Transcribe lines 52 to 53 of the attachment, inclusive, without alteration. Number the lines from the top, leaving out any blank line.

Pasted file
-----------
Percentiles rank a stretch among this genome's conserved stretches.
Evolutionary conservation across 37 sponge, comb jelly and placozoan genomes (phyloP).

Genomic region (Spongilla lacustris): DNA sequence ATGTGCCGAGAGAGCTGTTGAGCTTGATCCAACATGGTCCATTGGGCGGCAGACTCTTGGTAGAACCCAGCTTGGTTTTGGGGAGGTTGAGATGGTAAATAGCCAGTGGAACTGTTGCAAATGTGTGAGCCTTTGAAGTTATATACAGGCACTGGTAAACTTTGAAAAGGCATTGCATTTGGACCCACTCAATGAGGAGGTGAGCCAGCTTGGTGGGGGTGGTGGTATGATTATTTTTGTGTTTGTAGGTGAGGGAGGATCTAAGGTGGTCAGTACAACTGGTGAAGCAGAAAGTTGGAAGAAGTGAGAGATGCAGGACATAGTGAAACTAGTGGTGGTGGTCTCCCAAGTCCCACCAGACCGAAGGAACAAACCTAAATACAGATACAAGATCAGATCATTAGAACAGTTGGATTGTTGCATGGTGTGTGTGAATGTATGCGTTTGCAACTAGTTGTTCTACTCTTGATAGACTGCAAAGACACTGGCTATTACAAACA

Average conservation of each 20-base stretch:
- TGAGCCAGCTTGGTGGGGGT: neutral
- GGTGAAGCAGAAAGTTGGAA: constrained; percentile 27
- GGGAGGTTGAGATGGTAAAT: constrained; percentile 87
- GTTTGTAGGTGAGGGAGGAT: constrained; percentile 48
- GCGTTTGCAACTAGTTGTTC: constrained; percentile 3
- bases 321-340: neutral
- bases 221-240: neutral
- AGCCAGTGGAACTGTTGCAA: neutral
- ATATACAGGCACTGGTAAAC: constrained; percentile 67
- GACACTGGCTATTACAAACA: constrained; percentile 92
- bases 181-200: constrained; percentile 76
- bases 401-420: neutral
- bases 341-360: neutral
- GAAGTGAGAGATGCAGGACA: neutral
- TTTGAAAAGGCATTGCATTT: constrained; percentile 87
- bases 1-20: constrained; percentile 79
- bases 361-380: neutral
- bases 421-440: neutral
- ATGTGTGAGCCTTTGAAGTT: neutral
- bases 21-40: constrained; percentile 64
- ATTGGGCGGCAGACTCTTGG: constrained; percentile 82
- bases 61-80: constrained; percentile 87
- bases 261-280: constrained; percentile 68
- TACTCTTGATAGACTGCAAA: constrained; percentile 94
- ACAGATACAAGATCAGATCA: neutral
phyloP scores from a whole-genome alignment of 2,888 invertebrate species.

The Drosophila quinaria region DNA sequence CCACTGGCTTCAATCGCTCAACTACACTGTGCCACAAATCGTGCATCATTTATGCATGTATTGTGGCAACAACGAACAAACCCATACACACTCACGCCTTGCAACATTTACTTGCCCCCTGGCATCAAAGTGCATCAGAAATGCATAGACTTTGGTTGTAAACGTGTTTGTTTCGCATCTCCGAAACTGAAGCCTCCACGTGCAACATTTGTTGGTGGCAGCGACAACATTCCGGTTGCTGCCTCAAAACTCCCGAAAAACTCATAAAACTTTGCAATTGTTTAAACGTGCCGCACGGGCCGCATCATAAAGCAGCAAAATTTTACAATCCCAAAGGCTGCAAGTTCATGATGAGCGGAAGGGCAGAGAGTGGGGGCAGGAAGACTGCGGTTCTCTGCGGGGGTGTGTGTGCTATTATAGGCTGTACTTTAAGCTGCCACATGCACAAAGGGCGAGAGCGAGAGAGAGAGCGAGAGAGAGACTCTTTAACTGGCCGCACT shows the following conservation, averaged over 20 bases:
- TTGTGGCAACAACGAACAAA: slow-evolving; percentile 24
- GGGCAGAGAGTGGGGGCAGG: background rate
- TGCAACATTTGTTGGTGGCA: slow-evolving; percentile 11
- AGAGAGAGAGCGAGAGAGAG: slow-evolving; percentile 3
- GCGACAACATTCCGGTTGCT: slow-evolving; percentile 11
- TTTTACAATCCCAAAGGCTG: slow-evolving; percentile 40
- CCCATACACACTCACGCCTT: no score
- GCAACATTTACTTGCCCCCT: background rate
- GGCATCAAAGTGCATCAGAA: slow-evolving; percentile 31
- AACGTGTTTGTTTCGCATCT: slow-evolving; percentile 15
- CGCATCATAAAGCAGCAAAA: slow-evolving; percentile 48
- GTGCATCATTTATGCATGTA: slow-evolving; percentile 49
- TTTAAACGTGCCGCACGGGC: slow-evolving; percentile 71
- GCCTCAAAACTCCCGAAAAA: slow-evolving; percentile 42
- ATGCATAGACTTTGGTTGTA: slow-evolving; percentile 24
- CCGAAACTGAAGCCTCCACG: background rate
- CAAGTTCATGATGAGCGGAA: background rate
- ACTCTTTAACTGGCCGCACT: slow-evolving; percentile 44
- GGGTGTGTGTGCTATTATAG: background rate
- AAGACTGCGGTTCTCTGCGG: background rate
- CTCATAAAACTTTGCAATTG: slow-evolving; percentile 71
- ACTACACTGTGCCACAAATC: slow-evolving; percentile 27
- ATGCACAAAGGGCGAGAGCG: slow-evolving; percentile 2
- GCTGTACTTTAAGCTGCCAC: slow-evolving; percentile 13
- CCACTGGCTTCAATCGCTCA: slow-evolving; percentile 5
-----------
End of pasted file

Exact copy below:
- CTCATAAAACTTTGCAATTG: slow-evolving; percentile 71
- ACTACACTGTGCCACAAATC: slow-evolving; percentile 27